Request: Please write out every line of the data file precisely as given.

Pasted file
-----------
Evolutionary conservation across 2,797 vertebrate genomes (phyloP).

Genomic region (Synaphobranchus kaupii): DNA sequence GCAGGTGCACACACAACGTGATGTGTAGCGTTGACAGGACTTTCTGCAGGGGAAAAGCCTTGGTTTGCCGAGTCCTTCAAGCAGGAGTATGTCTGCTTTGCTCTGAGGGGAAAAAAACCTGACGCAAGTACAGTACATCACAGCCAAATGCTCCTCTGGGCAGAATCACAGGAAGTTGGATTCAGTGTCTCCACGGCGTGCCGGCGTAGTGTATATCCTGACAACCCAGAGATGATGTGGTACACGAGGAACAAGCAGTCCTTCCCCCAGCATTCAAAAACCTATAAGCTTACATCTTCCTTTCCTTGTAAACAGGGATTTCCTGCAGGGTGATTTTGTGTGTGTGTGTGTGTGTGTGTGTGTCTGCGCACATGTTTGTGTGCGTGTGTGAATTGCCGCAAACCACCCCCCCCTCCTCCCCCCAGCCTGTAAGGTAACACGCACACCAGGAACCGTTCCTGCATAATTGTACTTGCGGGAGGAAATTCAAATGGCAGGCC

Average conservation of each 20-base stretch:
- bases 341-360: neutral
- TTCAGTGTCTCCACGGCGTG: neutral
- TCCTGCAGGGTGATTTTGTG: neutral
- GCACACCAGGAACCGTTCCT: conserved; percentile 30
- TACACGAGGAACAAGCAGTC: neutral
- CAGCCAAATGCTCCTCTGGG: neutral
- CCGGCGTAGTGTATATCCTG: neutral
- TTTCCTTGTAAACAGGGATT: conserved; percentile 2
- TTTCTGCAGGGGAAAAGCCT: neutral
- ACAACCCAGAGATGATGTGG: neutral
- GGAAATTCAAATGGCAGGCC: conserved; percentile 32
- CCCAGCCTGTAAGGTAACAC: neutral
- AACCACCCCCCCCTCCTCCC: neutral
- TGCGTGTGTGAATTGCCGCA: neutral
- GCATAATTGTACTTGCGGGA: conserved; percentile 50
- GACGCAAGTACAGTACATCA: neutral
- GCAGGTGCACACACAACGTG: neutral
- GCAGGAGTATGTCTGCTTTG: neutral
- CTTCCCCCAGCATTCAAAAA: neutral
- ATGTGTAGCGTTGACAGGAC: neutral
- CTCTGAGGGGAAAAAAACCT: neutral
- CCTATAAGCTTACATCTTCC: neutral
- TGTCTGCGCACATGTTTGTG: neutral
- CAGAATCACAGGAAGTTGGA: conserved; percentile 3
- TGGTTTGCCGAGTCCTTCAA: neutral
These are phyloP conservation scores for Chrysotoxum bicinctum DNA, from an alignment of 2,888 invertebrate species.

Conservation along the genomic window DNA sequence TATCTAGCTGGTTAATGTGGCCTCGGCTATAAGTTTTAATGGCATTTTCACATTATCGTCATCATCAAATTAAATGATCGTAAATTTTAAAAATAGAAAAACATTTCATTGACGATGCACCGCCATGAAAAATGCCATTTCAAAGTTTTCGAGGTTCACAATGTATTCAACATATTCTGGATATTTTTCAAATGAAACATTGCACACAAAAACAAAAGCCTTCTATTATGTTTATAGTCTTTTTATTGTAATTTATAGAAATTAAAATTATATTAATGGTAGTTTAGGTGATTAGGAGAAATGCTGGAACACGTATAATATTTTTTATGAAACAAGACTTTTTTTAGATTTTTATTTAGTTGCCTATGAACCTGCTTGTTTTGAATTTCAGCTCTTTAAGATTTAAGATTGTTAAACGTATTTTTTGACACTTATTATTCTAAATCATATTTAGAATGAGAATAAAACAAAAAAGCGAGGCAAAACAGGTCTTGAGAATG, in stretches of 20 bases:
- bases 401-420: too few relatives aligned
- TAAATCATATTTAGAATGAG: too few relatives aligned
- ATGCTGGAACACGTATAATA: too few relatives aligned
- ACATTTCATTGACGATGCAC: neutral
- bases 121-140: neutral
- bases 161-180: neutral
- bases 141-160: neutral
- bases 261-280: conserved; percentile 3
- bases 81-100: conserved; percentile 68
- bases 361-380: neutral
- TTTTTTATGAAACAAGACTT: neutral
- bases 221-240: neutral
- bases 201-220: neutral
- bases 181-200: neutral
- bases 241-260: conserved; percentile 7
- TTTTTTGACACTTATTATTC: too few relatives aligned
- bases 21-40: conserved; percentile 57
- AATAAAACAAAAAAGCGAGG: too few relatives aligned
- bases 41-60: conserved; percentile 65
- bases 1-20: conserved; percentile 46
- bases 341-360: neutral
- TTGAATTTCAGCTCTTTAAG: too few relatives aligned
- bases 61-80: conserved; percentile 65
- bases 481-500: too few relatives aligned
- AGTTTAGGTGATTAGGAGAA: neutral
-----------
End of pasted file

Evolutionary conservation across 2,797 vertebrate genomes (phyloP).

Genomic region (Synaphobranchus kaupii): DNA sequence GCAGGTGCACACACAACGTGATGTGTAGCGTTGACAGGACTTTCTGCAGGGGAAAAGCCTTGGTTTGCCGAGTCCTTCAAGCAGGAGTATGTCTGCTTTGCTCTGAGGGGAAAAAAACCTGACGCAAGTACAGTACATCACAGCCAAATGCTCCTCTGGGCAGAATCACAGGAAGTTGGATTCAGTGTCTCCACGGCGTGCCGGCGTAGTGTATATCCTGACAACCCAGAGATGATGTGGTACACGAGGAACAAGCAGTCCTTCCCCCAGCATTCAAAAACCTATAAGCTTACATCTTCCTTTCCTTGTAAACAGGGATTTCCTGCAGGGTGATTTTGTGTGTGTGTGTGTGTGTGTGTGTGTCTGCGCACATGTTTGTGTGCGTGTGTGAATTGCCGCAAACCACCCCCCCCTCCTCCCCCCAGCCTGTAAGGTAACACGCACACCAGGAACCGTTCCTGCATAATTGTACTTGCGGGAGGAAATTCAAATGGCAGGCC

Average conservation of each 20-base stretch:
- bases 341-360: neutral
- TTCAGTGTCTCCACGGCGTG: neutral
- TCCTGCAGGGTGATTTTGTG: neutral
- GCACACCAGGAACCGTTCCT: conserved; percentile 30
- TACACGAGGAACAAGCAGTC: neutral
- CAGCCAAATGCTCCTCTGGG: neutral
- CCGGCGTAGTGTATATCCTG: neutral
- TTTCCTTGTAAACAGGGATT: conserved; percentile 2
- TTTCTGCAGGGGAAAAGCCT: neutral
- ACAACCCAGAGATGATGTGG: neutral
- GGAAATTCAAATGGCAGGCC: conserved; percentile 32
- CCCAGCCTGTAAGGTAACAC: neutral
- AACCACCCCCCCCTCCTCCC: neutral
- TGCGTGTGTGAATTGCCGCA: neutral
- GCATAATTGTACTTGCGGGA: conserved; percentile 50
- GACGCAAGTACAGTACATCA: neutral
- GCAGGTGCACACACAACGTG: neutral
- GCAGGAGTATGTCTGCTTTG: neutral
- CTTCCCCCAGCATTCAAAAA: neutral
- ATGTGTAGCGTTGACAGGAC: neutral
- CTCTGAGGGGAAAAAAACCT: neutral
- CCTATAAGCTTACATCTTCC: neutral
- TGTCTGCGCACATGTTTGTG: neutral
- CAGAATCACAGGAAGTTGGA: conserved; percentile 3
- TGGTTTGCCGAGTCCTTCAA: neutral
These are phyloP conservation scores for Chrysotoxum bicinctum DNA, from an alignment of 2,888 invertebrate species.

Conservation along the genomic window DNA sequence TATCTAGCTGGTTAATGTGGCCTCGGCTATAAGTTTTAATGGCATTTTCACATTATCGTCATCATCAAATTAAATGATCGTAAATTTTAAAAATAGAAAAACATTTCATTGACGATGCACCGCCATGAAAAATGCCATTTCAAAGTTTTCGAGGTTCACAATGTATTCAACATATTCTGGATATTTTTCAAATGAAACATTGCACACAAAAACAAAAGCCTTCTATTATGTTTATAGTCTTTTTATTGTAATTTATAGAAATTAAAATTATATTAATGGTAGTTTAGGTGATTAGGAGAAATGCTGGAACACGTATAATATTTTTTATGAAACAAGACTTTTTTTAGATTTTTATTTAGTTGCCTATGAACCTGCTTGTTTTGAATTTCAGCTCTTTAAGATTTAAGATTGTTAAACGTATTTTTTGACACTTATTATTCTAAATCATATTTAGAATGAGAATAAAACAAAAAAGCGAGGCAAAACAGGTCTTGAGAATG, in stretches of 20 bases:
- bases 401-420: too few relatives aligned
- TAAATCATATTTAGAATGAG: too few relatives aligned
- ATGCTGGAACACGTATAATA: too few relatives aligned
- ACATTTCATTGACGATGCAC: neutral
- bases 121-140: neutral
- bases 161-180: neutral
- bases 141-160: neutral
- bases 261-280: conserved; percentile 3
- bases 81-100: conserved; percentile 68
- bases 361-380: neutral
- TTTTTTATGAAACAAGACTT: neutral
- bases 221-240: neutral
- bases 201-220: neutral
- bases 181-200: neutral
- bases 241-260: conserved; percentile 7
- TTTTTTGACACTTATTATTC: too few relatives aligned
- bases 21-40: conserved; percentile 57
- AATAAAACAAAAAAGCGAGG: too few relatives aligned
- bases 41-60: conserved; percentile 65
- bases 1-20: conserved; percentile 46
- bases 341-360: neutral
- TTGAATTTCAGCTCTTTAAG: too few relatives aligned
- bases 61-80: conserved; percentile 65
- bases 481-500: too few relatives aligned
- AGTTTAGGTGATTAGGAGAA: neutral